As an example, let’s look at how the disease of diabetes fits within the bio-psycho-social model. In diabetes, the main organ of impairment is the pancreas. The pancreas secretes a hormone, insulin, which is essential for transporting blood glucose to the cells of various organs. These organs need glucose in order to survive. Without glucose, organs become energy deprived and break down. In the form of diabetes known as Type 2, in addition to an impaired pancreas, the body’s organs do not respond properly to the insulin available. This dysfunction leads to an overabundance of sugar in the blood and causes symptoms such as frequent urination, excessive thirst, and excessive eating. If left untreated, acute life-threatening consequences such as coma and death may occur. How does someone get Type 2 diabetes? While genetic predisposition plays a strong role, so do personal choices and community. Being overweight and living a sedentary lifestyle are the main factors precipitating this disease. Obesity, for instance, tends to run in families due both to genetics and to family-specific dietary and activity habits. In times of stress or depression, many turn to food with high fat and sugar content to self-sooth, which is typically learned behavior from an early age. All these biological, psychological, and social factors contribute to and compound the disease of diabetes.

In addiction the brain is the main organ of impairment. Brain circuitry responsible for memory, reward, and motivation is dysfunctional due to both genetic and behavioral factors.[3] Normally, the brain releases a neurotransmitter called dopamine during pleasurable activities. Food, exercise, sex, finding shelter, getting praise from others are all examples of rewarding activities that release dopamine. When dopamine is released, an exquisite series of electrochemical communications takes place within the brain’s neural network that reinforce whatever activity has caused the release of dopamine. This is a built-in feedback mechanism designed to encourage the person to continue to engage in the activity. The activity is rewarding, we remember how good it feels, and we are motivated to re-experience the feeling. When this activity is repeated frequently over time, neural networks grow, change, and form to encourage this activity. This is advantageous when the activity is finding a warm fire in the middle of a snowstorm but becomes pathologic and detrimental when the activity is repeated use of cocaine. Finding warmth in a storm releases a small amount of dopamine. Smoking cocaine releases a massive amount of dopamine. Because cocaine use causes the release of so much more dopamine than naturally rewarding activities, frequent use will cause the brain to rewire to favor cocaine consumption over other natural pleasures. This is aptly illustrated in studies done with rats. Rats who have been frequently exposed to cocaine will choose to press a lever delivering a bolus of cocaine rather than a lever delivering a food pellet. These unfortunate animals will continue to choose the cocaine lever to the point of starving to death. A dysfunctional reward center has contributed to the rat’s destruction.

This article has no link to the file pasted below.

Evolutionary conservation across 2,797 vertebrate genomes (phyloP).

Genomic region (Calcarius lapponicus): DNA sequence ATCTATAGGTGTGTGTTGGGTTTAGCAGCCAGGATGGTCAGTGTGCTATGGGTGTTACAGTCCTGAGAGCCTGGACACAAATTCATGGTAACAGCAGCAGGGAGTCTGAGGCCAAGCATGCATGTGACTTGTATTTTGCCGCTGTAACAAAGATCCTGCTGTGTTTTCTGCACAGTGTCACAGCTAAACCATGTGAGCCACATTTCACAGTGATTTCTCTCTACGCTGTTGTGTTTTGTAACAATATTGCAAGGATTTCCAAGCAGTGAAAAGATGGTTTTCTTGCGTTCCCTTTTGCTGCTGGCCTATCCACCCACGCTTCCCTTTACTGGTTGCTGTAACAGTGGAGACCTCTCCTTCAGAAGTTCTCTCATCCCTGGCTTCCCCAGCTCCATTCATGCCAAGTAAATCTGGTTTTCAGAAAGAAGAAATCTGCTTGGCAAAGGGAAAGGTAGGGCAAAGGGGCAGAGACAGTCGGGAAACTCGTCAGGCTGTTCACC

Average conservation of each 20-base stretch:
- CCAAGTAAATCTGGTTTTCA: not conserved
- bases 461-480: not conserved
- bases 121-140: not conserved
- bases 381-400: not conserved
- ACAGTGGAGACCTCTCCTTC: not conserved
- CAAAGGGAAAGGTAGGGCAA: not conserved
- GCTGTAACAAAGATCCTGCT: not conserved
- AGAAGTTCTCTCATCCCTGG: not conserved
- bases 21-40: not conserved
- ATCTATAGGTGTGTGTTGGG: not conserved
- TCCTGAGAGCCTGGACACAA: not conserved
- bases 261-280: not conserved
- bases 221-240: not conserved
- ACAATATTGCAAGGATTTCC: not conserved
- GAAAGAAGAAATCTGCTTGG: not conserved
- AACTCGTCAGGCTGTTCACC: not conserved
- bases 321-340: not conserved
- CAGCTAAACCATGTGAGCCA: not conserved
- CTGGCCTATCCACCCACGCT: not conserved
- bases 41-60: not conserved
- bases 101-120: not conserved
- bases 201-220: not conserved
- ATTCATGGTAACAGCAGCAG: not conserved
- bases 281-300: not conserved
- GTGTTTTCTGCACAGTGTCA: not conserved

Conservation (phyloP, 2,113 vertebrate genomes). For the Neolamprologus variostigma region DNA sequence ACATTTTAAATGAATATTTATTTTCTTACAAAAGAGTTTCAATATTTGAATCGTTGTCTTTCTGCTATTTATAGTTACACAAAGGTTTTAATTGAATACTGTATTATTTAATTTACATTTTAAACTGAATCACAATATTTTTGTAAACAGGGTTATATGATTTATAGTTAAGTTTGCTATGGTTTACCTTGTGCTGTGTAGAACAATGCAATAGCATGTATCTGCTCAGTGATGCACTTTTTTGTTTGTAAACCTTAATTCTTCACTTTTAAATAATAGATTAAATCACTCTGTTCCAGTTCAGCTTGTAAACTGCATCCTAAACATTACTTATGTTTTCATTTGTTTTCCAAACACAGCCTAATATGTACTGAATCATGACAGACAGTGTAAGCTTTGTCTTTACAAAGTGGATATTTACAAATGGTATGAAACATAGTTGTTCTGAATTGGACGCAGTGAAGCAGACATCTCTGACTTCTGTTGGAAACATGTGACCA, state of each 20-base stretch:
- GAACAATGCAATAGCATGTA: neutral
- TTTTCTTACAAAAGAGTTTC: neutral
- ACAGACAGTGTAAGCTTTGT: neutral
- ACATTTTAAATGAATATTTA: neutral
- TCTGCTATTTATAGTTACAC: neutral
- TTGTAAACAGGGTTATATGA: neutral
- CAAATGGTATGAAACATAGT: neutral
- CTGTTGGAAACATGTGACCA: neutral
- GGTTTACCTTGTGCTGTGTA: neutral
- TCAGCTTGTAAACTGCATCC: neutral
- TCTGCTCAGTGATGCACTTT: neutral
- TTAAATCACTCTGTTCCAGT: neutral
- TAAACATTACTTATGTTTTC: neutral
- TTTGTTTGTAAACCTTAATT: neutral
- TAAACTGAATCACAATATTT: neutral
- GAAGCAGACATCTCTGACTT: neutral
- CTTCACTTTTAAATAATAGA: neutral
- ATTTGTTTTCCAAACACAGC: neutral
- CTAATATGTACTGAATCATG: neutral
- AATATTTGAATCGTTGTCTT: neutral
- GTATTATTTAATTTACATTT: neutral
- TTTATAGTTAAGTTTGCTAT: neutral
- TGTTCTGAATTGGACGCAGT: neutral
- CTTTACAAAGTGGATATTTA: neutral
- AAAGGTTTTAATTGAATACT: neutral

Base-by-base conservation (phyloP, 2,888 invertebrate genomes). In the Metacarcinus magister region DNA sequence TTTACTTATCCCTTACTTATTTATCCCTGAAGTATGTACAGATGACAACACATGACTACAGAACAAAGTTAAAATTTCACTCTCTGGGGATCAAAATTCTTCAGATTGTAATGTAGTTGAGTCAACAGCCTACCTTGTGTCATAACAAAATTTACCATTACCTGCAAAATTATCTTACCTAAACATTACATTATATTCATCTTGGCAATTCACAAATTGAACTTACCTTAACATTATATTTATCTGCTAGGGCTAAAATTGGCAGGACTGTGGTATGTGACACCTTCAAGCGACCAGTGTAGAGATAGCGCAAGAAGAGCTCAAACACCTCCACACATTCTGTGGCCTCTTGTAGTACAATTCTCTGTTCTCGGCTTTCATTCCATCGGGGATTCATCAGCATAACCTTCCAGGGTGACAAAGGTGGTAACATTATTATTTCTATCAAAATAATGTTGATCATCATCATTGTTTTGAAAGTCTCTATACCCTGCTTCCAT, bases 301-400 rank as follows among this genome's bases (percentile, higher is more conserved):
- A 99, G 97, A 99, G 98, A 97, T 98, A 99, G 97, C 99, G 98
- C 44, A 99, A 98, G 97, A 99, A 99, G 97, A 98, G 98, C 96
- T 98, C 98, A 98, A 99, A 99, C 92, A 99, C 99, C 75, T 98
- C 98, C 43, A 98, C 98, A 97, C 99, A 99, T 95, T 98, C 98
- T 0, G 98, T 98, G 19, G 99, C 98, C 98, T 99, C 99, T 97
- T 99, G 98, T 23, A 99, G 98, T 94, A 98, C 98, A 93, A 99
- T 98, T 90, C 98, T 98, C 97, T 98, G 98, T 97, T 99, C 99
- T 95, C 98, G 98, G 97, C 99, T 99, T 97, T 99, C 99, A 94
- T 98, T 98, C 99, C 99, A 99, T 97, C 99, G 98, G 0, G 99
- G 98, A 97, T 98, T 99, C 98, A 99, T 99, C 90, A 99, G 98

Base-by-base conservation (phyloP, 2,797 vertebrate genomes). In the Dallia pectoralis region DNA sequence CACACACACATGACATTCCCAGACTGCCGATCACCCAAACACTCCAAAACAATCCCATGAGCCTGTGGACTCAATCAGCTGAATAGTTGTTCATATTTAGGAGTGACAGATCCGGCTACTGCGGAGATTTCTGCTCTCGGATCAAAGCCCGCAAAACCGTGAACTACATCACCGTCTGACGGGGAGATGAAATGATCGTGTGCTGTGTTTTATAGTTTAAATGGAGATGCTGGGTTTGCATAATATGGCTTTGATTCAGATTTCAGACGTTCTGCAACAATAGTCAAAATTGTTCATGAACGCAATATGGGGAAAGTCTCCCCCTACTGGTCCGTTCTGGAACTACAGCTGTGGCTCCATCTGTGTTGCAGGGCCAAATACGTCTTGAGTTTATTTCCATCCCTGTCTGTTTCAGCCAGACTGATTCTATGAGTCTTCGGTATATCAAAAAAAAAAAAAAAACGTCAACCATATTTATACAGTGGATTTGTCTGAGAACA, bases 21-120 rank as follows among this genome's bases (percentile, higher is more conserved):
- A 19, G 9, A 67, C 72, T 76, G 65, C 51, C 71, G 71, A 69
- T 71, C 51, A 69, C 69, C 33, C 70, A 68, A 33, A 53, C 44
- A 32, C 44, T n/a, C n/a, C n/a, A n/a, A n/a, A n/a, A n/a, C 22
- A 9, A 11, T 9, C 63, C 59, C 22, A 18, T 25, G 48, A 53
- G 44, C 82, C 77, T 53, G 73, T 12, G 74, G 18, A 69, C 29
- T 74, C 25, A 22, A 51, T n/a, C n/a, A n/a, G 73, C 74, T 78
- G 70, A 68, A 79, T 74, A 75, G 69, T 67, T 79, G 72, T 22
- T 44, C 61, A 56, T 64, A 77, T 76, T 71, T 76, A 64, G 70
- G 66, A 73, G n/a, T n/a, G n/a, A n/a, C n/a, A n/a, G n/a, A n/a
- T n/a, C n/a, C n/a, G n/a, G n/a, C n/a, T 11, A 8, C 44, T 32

One of the main biologic features that distinguishes a human brain from a rat’s brain is the large concentration of neurons in the human forebrain. A basic taxonomy demarcating a brain’s functional structure consists of three interconnected components: the hindbrain, the midbrain, and the forebrain. Moving from hind to fore (or inside-out) increases the degree of functional complexity and sophistication of the animal’s neurocognitive capabilities. The hindbrain controls very basic life supporting features such as breathing and reflexes. The midbrain houses the pleasure center, emotion center, and memory center. The forebrain, among other higher order duties, houses the prefrontal cortex. This is the primary area responsible for making rational decisions known as executive functioning. Executive functioning involves balancing the pros and cons of particular actions, anticipating consequences, perceiving reality, and making reasoned decisions. Executive functioning allows us to control our tongue or put the brakes on an impulsive urge. Rats are woefully lacking in prefrontal cortical tissue and therefore do not have the degree of impulse control that humans do.[4] Rats are mostly drive and impulse. Humans are typically better equipped to make good decisions—unless, of course, one has had one too many glasses of wine at a wedding reception. The high amount of alcohol impairs executive functioning, distorts reality, and makes one believe he is a much better dancer than he really is. Over time, frequent drinking episodes in large enough amounts may cause changes in the brain such that the midbrain circuits are no longer influenced as strongly by the prefrontal cortex, and the role of the prefrontal cortex becomes diminished. The midbrain has been unmoored. In addition to this loss of a rational rudder steering the brain’s drive mechanism, there is a loss of pleasure in normal activities. When copious amounts of dopamine are released repeatedly over time, a negative feedback loop occurs such that the dopamine receptors become less numerous and less active. This results in a persistent state of dysphoria. A dark cloud seems to hang over much of life. The only thing that relieves the doldrums is the pursuit of the substance. Many of my patients report that they don’t use drugs to get high anymore, but simply to feel “normal.” This is largely due to a brain with low levels of available dopamine and other neurotransmitters affecting a sense of well-being.